Seeing the flames, I went out and saw that one of the trees had broken off, taking the power line with it (click here for part 1). The end of the power line was lying on the ground, arcing away. That area of my property is somewhat swampy, so I wasn’t worried about the fire spreading. The power company came, and within two hours we had our power restored. This is unusual, because I live in the country, and the cities usually get first access to the repair crews.
However, the convenience was restored for but a short time. Two hours later, the power went out again. Every time I opened my door to look outside, all that morning, I heard what sounded like rifle shots. But it was branches cracking to relieve the stored strain energy in the trees.
This is essentially the same reason engineered components crack. When the part is loaded, its shape changes. The atoms experience this as stress as the atoms are moved from their rest locations. There are two sorts of deformation that can happen as a result of the loads: plastic or elastic. With permanent or plastic deformation, the energy is used up making internal changes in the atomic arrangement. If the load is not high enough for that, the deformation is elastic. If the situation is preventing plastic deformation and the material is at its limit, it creates new surfaces to use up that excess energy.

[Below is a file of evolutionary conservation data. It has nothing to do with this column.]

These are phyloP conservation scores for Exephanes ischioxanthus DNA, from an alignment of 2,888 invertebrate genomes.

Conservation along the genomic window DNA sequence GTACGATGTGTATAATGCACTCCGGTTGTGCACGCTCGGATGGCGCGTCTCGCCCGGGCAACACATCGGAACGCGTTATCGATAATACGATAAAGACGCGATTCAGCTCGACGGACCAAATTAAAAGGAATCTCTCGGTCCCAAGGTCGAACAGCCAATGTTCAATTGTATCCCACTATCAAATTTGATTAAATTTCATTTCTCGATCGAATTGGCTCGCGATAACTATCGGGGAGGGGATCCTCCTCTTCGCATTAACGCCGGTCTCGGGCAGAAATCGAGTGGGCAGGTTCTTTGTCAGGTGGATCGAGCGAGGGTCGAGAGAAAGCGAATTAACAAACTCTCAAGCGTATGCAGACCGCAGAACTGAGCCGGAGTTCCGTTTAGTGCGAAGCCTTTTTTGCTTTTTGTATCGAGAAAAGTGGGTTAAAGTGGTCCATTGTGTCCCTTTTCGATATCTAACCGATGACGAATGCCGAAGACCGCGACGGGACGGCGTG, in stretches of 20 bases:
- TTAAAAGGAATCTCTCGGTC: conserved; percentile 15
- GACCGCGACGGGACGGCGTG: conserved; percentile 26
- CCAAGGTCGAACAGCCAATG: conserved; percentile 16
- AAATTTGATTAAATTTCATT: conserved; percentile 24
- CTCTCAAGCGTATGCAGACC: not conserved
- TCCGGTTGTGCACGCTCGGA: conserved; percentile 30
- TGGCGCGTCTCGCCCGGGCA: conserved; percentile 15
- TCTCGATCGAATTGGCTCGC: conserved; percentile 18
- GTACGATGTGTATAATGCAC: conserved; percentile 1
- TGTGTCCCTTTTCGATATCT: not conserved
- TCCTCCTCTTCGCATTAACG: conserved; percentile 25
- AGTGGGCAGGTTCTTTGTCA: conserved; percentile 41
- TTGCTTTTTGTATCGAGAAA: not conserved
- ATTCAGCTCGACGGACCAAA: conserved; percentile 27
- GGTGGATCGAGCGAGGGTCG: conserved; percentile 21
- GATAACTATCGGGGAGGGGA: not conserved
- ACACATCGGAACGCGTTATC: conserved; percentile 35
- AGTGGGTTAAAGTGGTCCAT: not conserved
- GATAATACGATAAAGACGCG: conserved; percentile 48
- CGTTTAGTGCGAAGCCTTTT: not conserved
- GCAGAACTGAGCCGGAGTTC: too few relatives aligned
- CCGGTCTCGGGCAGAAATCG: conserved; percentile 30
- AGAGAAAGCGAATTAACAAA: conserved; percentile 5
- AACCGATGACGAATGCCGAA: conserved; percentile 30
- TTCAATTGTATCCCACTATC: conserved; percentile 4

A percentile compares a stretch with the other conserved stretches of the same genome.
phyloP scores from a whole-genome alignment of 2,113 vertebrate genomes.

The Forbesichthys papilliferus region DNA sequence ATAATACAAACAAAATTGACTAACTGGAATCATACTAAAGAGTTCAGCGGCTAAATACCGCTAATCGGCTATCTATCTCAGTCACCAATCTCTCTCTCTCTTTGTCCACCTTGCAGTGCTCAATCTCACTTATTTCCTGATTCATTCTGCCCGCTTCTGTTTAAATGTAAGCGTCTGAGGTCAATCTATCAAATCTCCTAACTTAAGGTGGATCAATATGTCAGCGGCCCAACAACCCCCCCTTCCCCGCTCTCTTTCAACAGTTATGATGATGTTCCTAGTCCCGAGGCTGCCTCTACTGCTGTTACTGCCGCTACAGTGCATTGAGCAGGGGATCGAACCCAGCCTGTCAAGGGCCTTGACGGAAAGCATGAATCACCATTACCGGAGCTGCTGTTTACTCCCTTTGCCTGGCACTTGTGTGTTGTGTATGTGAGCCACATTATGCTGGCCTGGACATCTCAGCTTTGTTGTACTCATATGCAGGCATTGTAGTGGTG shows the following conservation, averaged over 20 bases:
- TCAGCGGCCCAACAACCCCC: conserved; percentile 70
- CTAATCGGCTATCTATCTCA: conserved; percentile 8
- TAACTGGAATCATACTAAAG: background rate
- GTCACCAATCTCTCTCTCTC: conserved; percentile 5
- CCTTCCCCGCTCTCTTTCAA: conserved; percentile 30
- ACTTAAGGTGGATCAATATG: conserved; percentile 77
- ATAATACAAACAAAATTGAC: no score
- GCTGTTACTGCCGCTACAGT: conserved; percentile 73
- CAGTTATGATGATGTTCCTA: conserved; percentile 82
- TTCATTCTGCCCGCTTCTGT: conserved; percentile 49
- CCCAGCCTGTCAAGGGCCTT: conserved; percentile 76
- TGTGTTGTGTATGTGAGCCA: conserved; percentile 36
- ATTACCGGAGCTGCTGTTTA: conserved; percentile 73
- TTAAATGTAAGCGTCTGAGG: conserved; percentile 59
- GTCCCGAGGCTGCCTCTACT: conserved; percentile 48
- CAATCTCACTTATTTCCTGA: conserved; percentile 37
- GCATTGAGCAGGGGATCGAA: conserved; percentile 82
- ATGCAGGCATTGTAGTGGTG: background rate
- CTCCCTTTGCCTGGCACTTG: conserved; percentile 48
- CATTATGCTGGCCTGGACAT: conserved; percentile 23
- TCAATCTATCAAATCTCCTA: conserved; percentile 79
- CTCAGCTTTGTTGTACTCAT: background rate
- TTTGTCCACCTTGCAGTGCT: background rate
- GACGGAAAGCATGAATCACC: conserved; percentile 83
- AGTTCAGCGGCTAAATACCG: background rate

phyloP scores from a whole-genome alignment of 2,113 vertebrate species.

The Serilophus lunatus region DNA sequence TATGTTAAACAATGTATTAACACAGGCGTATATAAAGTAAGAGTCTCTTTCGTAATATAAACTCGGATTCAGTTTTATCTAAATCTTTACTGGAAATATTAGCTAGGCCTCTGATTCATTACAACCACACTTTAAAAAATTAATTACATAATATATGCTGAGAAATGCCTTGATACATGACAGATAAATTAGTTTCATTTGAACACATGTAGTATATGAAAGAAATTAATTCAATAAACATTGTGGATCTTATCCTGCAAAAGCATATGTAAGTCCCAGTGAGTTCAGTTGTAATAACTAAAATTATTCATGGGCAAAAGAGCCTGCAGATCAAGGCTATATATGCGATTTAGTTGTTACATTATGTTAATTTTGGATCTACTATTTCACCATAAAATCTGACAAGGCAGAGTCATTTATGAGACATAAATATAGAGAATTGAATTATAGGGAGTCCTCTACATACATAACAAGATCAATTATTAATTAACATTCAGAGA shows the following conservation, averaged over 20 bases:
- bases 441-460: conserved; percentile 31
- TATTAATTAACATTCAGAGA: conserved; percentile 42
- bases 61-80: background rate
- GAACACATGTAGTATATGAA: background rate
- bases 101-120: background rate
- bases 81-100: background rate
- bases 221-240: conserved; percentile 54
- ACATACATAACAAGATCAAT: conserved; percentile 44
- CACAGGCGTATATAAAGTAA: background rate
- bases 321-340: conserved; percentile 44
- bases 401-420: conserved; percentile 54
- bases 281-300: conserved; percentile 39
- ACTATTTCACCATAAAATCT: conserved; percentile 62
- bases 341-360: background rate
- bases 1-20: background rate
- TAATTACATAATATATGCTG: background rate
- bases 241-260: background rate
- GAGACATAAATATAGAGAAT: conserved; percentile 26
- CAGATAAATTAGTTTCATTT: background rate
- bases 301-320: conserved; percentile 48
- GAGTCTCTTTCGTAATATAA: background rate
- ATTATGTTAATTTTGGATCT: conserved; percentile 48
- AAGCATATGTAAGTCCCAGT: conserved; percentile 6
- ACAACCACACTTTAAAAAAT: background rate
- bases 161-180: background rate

That’s what happened when the steel ring spit out that little chunk of tool steel (Fig. 1), shooting the larger piece forward at a much slower, but still painful, rate. And that’s what happened when so many trees and branches cracked off. The second time I lost power, it was for four days.
Since my heating oil furnace uses electronic ignition, I had to go shopping for a propane heater to keep the pipes and self from freezing. Since I have an electric pump for my well, I had to import water. I was stuck at the house tending the propane burners and missed a writing retreat I’d been looking forward to, as well as a failure-analysis conference. One other loss to report: the remains of a carton of mint chocolate chip ice cream turned to soup, so I had to finish it off! So, there we have all the consequential damages of the power outage.
It might not have been so bad if I still had my generator. But after 20 years of suffering frequent power outages, our electricity supplier fixed the problems. So I gave the generator to someone who lived where they were not so lucky!